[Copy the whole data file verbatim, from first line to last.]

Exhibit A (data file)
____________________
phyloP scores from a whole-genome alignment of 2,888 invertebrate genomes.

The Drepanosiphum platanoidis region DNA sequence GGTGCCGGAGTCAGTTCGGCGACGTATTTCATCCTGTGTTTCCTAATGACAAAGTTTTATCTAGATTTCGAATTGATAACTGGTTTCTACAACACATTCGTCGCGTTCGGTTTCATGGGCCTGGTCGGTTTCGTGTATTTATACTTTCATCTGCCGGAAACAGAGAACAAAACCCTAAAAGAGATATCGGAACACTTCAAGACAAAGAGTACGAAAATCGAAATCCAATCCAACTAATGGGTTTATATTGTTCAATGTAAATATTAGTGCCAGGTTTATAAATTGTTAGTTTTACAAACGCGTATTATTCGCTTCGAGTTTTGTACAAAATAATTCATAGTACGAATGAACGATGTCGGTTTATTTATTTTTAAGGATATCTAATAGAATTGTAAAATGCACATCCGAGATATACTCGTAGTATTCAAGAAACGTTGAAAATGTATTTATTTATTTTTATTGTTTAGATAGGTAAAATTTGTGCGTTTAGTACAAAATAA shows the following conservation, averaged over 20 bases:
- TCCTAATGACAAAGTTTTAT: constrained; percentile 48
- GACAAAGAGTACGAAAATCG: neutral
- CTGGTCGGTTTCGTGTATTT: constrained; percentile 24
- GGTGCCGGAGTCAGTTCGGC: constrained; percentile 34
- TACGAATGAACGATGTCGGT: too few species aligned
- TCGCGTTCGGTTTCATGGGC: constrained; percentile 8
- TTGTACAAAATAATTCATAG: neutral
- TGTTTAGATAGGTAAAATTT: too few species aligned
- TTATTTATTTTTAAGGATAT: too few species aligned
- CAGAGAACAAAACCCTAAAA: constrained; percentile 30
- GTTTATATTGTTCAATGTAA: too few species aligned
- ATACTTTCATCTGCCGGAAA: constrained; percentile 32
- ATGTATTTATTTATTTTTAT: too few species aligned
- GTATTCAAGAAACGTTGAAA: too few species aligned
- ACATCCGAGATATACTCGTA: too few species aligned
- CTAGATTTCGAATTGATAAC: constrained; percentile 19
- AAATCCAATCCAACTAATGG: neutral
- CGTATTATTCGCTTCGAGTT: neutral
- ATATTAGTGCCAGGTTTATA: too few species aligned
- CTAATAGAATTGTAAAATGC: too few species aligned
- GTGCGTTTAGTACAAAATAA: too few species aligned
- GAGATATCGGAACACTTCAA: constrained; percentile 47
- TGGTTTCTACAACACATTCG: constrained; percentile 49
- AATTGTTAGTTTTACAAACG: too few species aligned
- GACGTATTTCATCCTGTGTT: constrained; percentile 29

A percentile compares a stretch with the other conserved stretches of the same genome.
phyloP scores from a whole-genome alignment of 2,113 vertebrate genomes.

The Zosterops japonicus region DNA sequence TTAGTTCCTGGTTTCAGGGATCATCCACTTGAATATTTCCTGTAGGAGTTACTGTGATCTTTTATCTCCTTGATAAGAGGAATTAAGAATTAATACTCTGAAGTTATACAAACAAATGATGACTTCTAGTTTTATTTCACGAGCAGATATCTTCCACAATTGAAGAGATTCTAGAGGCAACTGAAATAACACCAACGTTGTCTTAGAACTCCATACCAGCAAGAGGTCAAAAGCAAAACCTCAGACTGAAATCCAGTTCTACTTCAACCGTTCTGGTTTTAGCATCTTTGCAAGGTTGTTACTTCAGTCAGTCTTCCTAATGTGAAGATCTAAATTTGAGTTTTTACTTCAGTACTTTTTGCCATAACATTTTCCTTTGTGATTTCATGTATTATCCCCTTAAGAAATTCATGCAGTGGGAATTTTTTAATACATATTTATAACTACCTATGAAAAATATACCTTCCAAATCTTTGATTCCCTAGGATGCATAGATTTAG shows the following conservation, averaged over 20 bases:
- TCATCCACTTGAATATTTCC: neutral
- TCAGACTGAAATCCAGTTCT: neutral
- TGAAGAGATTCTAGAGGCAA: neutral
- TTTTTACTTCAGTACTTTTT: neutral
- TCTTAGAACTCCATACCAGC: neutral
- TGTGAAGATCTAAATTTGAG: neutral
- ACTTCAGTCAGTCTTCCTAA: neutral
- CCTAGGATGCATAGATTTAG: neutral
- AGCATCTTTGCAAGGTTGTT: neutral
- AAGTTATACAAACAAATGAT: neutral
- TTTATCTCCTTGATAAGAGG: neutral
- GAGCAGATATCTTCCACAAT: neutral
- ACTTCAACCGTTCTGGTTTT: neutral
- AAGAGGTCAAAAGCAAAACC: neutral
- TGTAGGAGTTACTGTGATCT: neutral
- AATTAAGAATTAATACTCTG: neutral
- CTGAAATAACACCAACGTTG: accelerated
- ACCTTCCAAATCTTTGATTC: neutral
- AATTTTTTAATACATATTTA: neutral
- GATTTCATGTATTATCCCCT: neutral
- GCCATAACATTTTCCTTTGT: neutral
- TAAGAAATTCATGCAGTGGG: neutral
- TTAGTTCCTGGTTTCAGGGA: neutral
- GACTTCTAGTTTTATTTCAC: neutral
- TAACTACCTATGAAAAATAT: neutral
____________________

phyloP scores from a whole-genome alignment of 2,888 invertebrate genomes.

The Drepanosiphum platanoidis region DNA sequence GGTGCCGGAGTCAGTTCGGCGACGTATTTCATCCTGTGTTTCCTAATGACAAAGTTTTATCTAGATTTCGAATTGATAACTGGTTTCTACAACACATTCGTCGCGTTCGGTTTCATGGGCCTGGTCGGTTTCGTGTATTTATACTTTCATCTGCCGGAAACAGAGAACAAAACCCTAAAAGAGATATCGGAACACTTCAAGACAAAGAGTACGAAAATCGAAATCCAATCCAACTAATGGGTTTATATTGTTCAATGTAAATATTAGTGCCAGGTTTATAAATTGTTAGTTTTACAAACGCGTATTATTCGCTTCGAGTTTTGTACAAAATAATTCATAGTACGAATGAACGATGTCGGTTTATTTATTTTTAAGGATATCTAATAGAATTGTAAAATGCACATCCGAGATATACTCGTAGTATTCAAGAAACGTTGAAAATGTATTTATTTATTTTTATTGTTTAGATAGGTAAAATTTGTGCGTTTAGTACAAAATAA shows the following conservation, averaged over 20 bases:
- TCCTAATGACAAAGTTTTAT: constrained; percentile 48
- GACAAAGAGTACGAAAATCG: neutral
- CTGGTCGGTTTCGTGTATTT: constrained; percentile 24
- GGTGCCGGAGTCAGTTCGGC: constrained; percentile 34
- TACGAATGAACGATGTCGGT: too few species aligned
- TCGCGTTCGGTTTCATGGGC: constrained; percentile 8
- TTGTACAAAATAATTCATAG: neutral
- TGTTTAGATAGGTAAAATTT: too few species aligned
- TTATTTATTTTTAAGGATAT: too few species aligned
- CAGAGAACAAAACCCTAAAA: constrained; percentile 30
- GTTTATATTGTTCAATGTAA: too few species aligned
- ATACTTTCATCTGCCGGAAA: constrained; percentile 32
- ATGTATTTATTTATTTTTAT: too few species aligned
- GTATTCAAGAAACGTTGAAA: too few species aligned
- ACATCCGAGATATACTCGTA: too few species aligned
- CTAGATTTCGAATTGATAAC: constrained; percentile 19
- AAATCCAATCCAACTAATGG: neutral
- CGTATTATTCGCTTCGAGTT: neutral
- ATATTAGTGCCAGGTTTATA: too few species aligned
- CTAATAGAATTGTAAAATGC: too few species aligned
- GTGCGTTTAGTACAAAATAA: too few species aligned
- GAGATATCGGAACACTTCAA: constrained; percentile 47
- TGGTTTCTACAACACATTCG: constrained; percentile 49
- AATTGTTAGTTTTACAAACG: too few species aligned
- GACGTATTTCATCCTGTGTT: constrained; percentile 29

A percentile compares a stretch with the other conserved stretches of the same genome.
phyloP scores from a whole-genome alignment of 2,113 vertebrate genomes.

The Zosterops japonicus region DNA sequence TTAGTTCCTGGTTTCAGGGATCATCCACTTGAATATTTCCTGTAGGAGTTACTGTGATCTTTTATCTCCTTGATAAGAGGAATTAAGAATTAATACTCTGAAGTTATACAAACAAATGATGACTTCTAGTTTTATTTCACGAGCAGATATCTTCCACAATTGAAGAGATTCTAGAGGCAACTGAAATAACACCAACGTTGTCTTAGAACTCCATACCAGCAAGAGGTCAAAAGCAAAACCTCAGACTGAAATCCAGTTCTACTTCAACCGTTCTGGTTTTAGCATCTTTGCAAGGTTGTTACTTCAGTCAGTCTTCCTAATGTGAAGATCTAAATTTGAGTTTTTACTTCAGTACTTTTTGCCATAACATTTTCCTTTGTGATTTCATGTATTATCCCCTTAAGAAATTCATGCAGTGGGAATTTTTTAATACATATTTATAACTACCTATGAAAAATATACCTTCCAAATCTTTGATTCCCTAGGATGCATAGATTTAG shows the following conservation, averaged over 20 bases:
- TCATCCACTTGAATATTTCC: neutral
- TCAGACTGAAATCCAGTTCT: neutral
- TGAAGAGATTCTAGAGGCAA: neutral
- TTTTTACTTCAGTACTTTTT: neutral
- TCTTAGAACTCCATACCAGC: neutral
- TGTGAAGATCTAAATTTGAG: neutral
- ACTTCAGTCAGTCTTCCTAA: neutral
- CCTAGGATGCATAGATTTAG: neutral
- AGCATCTTTGCAAGGTTGTT: neutral
- AAGTTATACAAACAAATGAT: neutral
- TTTATCTCCTTGATAAGAGG: neutral
- GAGCAGATATCTTCCACAAT: neutral
- ACTTCAACCGTTCTGGTTTT: neutral
- AAGAGGTCAAAAGCAAAACC: neutral
- TGTAGGAGTTACTGTGATCT: neutral
- AATTAAGAATTAATACTCTG: neutral
- CTGAAATAACACCAACGTTG: accelerated
- ACCTTCCAAATCTTTGATTC: neutral
- AATTTTTTAATACATATTTA: neutral
- GATTTCATGTATTATCCCCT: neutral
- GCCATAACATTTTCCTTTGT: neutral
- TAAGAAATTCATGCAGTGGG: neutral
- TTAGTTCCTGGTTTCAGGGA: neutral
- GACTTCTAGTTTTATTTCAC: neutral
- TAACTACCTATGAAAAATAT: neutral